“I just want to be as funny as the people I follow on Twitter.”
Hometown: Ormond Beach, FL
Fun Fact About Yourself: I am the only diehard Orlando Magic fan you’ll ever meet.
Undergraduate School and Major: Stanford University, Psychology
Most Recent Employer and Job Title:
R/GA, Portland, OR
Account Supervisor, Nike
Describe your biggest accomplishment in your career so far: My first job out of college was with Red Bull Media House, where I was part of a leadership development program before becoming the product marketing manager for Red Bull TV. In that role, I was the marketing lead on a team of five young employees tasked with building a home for Red Bull’s vast inventory of content and subsequently developing an audience to actually watch it. To do this in such a competitive space, we needed to secure placement for the app and its content on the major digital over-the-top (OTT) devices.
It was a massive challenge, but when all was said and done, we launched apps on 12 partner platforms, including those of Apple, Microsoft, Google and the rest of the major players. We drove more than three million global downloads in our first year with nearly zero marketing budget. Awareness was entirely driven through relationship development with our technical partners, for which I was responsible, and through Red Bull’s owned channels.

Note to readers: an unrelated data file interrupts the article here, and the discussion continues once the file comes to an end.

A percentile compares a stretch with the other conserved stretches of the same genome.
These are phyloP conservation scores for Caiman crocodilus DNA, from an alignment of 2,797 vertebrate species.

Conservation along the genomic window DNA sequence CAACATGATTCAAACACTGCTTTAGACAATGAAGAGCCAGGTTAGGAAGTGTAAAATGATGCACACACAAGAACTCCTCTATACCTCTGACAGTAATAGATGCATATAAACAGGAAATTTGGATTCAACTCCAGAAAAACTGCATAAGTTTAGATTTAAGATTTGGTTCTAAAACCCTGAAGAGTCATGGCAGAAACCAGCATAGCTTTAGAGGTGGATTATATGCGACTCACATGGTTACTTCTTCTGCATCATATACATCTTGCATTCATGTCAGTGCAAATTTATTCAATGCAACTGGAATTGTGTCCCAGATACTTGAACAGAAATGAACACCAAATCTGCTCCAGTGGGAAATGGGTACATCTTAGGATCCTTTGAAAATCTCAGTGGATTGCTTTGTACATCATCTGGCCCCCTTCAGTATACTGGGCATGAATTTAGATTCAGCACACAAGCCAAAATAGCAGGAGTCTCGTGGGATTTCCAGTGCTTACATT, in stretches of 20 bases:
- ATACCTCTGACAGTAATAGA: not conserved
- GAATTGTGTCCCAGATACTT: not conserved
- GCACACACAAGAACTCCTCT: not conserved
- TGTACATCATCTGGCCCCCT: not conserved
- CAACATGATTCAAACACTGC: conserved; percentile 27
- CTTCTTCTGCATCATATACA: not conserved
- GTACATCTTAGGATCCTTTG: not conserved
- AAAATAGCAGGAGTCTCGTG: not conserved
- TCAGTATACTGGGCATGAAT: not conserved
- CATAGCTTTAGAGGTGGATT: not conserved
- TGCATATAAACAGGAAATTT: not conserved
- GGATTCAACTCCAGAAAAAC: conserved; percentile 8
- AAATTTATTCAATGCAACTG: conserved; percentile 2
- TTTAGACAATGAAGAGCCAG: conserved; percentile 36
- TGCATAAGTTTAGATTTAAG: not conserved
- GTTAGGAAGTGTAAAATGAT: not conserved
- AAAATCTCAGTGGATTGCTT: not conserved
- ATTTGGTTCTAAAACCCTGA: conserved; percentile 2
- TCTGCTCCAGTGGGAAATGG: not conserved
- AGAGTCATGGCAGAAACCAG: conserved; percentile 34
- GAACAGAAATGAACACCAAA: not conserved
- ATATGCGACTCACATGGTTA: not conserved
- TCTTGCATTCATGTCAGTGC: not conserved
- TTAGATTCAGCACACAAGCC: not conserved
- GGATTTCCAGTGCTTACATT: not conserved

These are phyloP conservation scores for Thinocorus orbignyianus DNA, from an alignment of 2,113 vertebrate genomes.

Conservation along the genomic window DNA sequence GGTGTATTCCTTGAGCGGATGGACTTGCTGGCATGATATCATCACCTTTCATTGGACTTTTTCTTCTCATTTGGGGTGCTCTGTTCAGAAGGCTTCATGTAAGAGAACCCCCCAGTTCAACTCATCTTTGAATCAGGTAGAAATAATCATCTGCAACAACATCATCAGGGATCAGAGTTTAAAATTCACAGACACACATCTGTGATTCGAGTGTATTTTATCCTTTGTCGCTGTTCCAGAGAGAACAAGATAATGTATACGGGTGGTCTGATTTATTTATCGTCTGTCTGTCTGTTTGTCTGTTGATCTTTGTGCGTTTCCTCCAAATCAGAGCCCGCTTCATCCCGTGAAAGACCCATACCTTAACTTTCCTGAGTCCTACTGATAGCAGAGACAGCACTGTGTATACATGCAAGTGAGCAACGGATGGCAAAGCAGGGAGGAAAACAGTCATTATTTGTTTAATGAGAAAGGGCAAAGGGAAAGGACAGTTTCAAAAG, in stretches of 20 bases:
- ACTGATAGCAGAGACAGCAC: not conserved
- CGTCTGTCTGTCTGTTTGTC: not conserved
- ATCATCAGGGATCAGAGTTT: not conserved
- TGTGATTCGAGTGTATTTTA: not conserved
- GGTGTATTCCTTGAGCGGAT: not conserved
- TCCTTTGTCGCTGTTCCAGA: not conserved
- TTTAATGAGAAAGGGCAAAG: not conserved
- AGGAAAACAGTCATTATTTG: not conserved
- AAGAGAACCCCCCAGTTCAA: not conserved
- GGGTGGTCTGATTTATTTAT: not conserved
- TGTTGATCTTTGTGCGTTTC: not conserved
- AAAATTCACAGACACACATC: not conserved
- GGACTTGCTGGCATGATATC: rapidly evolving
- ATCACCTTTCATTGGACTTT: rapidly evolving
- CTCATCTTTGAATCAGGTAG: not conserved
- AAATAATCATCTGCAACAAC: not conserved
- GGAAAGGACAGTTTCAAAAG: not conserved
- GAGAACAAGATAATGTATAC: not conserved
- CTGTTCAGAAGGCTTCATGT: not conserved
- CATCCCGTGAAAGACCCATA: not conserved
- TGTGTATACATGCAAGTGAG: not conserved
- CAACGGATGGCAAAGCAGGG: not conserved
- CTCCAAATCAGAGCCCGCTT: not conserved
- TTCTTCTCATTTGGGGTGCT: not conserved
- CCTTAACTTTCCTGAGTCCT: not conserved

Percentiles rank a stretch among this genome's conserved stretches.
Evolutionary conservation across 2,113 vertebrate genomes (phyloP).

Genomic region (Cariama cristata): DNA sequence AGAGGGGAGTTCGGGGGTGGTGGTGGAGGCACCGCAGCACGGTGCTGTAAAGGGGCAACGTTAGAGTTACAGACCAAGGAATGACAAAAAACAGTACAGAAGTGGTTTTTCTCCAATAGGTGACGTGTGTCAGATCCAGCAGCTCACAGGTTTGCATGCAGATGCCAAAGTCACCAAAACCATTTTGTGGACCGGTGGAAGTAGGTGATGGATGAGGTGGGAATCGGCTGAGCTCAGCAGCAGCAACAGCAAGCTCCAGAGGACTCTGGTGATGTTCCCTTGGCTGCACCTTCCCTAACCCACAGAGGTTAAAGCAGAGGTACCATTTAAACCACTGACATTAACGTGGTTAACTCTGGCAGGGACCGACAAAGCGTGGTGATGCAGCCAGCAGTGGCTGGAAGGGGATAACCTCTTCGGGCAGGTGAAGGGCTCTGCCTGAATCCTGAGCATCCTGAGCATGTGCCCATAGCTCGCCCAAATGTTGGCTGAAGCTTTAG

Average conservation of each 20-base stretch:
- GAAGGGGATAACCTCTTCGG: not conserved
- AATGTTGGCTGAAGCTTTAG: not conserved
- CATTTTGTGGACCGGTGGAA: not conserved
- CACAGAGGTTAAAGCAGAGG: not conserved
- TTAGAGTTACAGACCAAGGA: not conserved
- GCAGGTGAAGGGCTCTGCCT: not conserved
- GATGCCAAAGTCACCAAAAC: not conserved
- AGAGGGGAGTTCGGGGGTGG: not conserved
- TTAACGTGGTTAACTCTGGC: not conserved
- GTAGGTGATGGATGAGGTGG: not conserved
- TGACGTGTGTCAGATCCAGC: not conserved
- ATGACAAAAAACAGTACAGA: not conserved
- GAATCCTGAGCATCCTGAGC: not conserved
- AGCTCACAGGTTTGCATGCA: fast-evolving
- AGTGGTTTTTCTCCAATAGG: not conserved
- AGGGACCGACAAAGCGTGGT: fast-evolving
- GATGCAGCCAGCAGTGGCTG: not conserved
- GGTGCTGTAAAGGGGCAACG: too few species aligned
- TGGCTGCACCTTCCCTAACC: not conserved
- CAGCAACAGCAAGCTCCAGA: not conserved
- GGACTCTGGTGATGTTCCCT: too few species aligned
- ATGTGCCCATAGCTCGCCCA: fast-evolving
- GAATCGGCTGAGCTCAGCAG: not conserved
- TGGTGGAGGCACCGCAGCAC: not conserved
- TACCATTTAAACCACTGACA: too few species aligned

What quality best describes the MBA classmates you’ve met so far and why? Down-to-earth.
Every school I visited had applicants and students with incredible skills and achievements. Interacting with them was nothing short of a humbling experience, and I had a lot of fun getting a better sense of the diversity and purpose of the current business school population.
Naturally, in most of my visits, I encountered some of the negative stereotypes that follow MBA students: hypercompetitive, boastful, and disconnected from the broader university community. But at Ross, I connected with genuine, humble, down-to-earth people who seemed to really support each other and consider themselves part of the greater University of Michigan community. These are the types of peers with whom I want to spend two years and who I believe will help me extract the greatest value from my MBA experience.
Aside from your classmates, what was the key factor that led you to choose this program for your full-time MBA and why was it so important to you? Perceived fit. It’s a bit vague, and it seems crazy to select something like “intuition” as the key factor, but my official and unofficial admit visits really sealed it for me.
Going into the process, I was admittedly a bit blinded by rankings and thought that I should hitch my wagon to the acceptance call from highest-ranked school. But after speaking with students and digging deeper into employment statistics, this clearly was not the right approach.